North Korea stole $1B during cyber heists over past decade, study says

North Korean hackers consistently stole from bitcoin exchanges over the past decade, a new study says. File Photo by Stephen Shaver/UPI | <a href="/News_Photos/lp/024d8850387b8c13c6db4d9ddf85e3ea/" target="_blank">License Photo</a>
North Korean hackers consistently stole from bitcoin exchanges over the past decade, a new study says. File Photo by Stephen Shaver/UPI | License Photo

April 8 (UPI) -- North Korea is connected to more than half of the world's top 10 financial hacking incidents and may have stolen about $1 billion since 2011, according to a new study.

Britain-based Traders of Crypto said in a new report North Korea has been stealing consistently from bitcoin exchanges and engaging in other forms of cyber theft, Voice of America's Korean service reported Thursday.


Of the top 10 financial heists from 2011 to 2020, five of the incidents were North Korea affiliated, the report said.

North Korea's computer hackers were responsible for the January 2018 attack on Japanese exchange Coincheck, stealing $534 million in NEM, an open-source cryptocurrency token. NEM stands for New Economic Movement. The heist is one of the biggest on record for virtual currencies, VOA reported.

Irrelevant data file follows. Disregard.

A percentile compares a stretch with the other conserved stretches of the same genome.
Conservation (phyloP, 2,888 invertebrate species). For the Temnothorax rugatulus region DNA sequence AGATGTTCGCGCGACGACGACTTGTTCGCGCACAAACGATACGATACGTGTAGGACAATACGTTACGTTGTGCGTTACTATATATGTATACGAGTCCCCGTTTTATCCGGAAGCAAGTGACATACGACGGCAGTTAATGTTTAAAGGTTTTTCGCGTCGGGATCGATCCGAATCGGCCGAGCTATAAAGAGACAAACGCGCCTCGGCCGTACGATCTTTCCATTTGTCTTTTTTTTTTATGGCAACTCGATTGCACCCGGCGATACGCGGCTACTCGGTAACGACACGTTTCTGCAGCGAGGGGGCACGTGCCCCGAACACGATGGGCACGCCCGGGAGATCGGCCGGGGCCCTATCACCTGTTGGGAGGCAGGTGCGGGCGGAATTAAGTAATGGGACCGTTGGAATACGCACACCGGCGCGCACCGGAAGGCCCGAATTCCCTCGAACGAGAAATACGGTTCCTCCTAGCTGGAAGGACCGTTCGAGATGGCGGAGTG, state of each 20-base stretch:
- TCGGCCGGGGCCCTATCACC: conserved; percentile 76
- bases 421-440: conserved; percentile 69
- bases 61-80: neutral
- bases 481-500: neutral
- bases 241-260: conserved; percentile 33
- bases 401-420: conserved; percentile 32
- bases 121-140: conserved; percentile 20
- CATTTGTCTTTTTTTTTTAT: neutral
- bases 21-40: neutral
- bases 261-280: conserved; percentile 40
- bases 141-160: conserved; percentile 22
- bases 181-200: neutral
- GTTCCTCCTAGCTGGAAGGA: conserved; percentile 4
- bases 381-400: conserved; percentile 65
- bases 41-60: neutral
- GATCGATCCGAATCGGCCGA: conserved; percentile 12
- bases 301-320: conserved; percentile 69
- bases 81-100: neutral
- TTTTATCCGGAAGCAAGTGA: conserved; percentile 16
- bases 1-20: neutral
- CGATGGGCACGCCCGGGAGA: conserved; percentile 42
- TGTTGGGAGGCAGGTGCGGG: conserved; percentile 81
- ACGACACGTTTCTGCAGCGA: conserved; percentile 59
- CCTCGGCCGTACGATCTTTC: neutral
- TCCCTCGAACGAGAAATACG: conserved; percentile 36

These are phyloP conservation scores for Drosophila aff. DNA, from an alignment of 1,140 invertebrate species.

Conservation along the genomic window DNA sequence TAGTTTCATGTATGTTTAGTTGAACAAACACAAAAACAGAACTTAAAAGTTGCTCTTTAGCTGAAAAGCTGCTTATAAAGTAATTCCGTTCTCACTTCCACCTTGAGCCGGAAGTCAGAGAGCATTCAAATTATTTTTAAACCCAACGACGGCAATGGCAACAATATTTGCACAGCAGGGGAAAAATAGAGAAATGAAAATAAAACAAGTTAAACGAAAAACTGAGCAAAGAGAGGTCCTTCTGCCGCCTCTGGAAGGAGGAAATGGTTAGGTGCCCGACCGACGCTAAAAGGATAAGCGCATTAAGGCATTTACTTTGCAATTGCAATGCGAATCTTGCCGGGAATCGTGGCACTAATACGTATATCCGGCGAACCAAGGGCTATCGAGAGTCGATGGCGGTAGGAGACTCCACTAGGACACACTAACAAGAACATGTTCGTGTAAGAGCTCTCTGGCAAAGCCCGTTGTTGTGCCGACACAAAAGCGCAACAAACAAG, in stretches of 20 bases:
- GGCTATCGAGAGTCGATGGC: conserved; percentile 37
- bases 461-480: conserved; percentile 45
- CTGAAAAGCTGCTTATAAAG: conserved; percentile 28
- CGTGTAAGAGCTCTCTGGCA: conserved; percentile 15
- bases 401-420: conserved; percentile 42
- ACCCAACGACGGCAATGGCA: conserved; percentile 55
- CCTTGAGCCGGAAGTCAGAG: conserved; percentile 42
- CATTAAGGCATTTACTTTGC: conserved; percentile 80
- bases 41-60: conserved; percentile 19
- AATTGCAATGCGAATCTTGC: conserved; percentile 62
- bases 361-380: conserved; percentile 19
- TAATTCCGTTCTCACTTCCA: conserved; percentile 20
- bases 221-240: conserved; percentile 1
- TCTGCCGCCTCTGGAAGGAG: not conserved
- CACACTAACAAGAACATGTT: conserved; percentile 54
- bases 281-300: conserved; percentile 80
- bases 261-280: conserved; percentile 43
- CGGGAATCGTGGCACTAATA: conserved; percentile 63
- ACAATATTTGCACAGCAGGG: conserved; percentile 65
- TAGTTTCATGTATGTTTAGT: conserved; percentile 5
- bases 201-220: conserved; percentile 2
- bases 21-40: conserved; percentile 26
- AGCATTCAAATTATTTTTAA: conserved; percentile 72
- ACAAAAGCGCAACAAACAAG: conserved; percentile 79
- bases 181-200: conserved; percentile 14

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North Korean hackers also were responsible for other cyber crimes: a $390 million hack of the Malaysian central bank, the theft of $170 million from the Union Bank of India and $110 million stolen from Mexico's Export-Import Bank system in January 2018.

Ondrej Krehel, chief of cybersecurity firm Lifars, told Fortune Magazine that the North Koreans are "military-trained hackers who execute their cryptocurrency swindles with military precision."


The analyst also said "almost all" cryptocurrency thefts originate from North Korea.

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During virtual currency transfers that are similar to moving cash from bank vaults to ATMs, cryptocurrency moves from "cold" to "hot" wallets. Hackers "pounce" during those transfers, Krehel said, according to Fortune.

North Korean state media said Thursday that the Korean Workers' Party cell conference continued for a second day, and is likely to go on for one or more days.

Workers' Party newspaper Rodong Sinmun said the party cells, consisting of grass-roots level members, are key to North Korea's "new five-year plan" first made public at the Eighth Party Congress in January.

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In February, North Korean hackers were indicted in a cyber plot to steal from banks. Analysts previously have said North Korean hackers could be funding the regime's nuclear weapons program.

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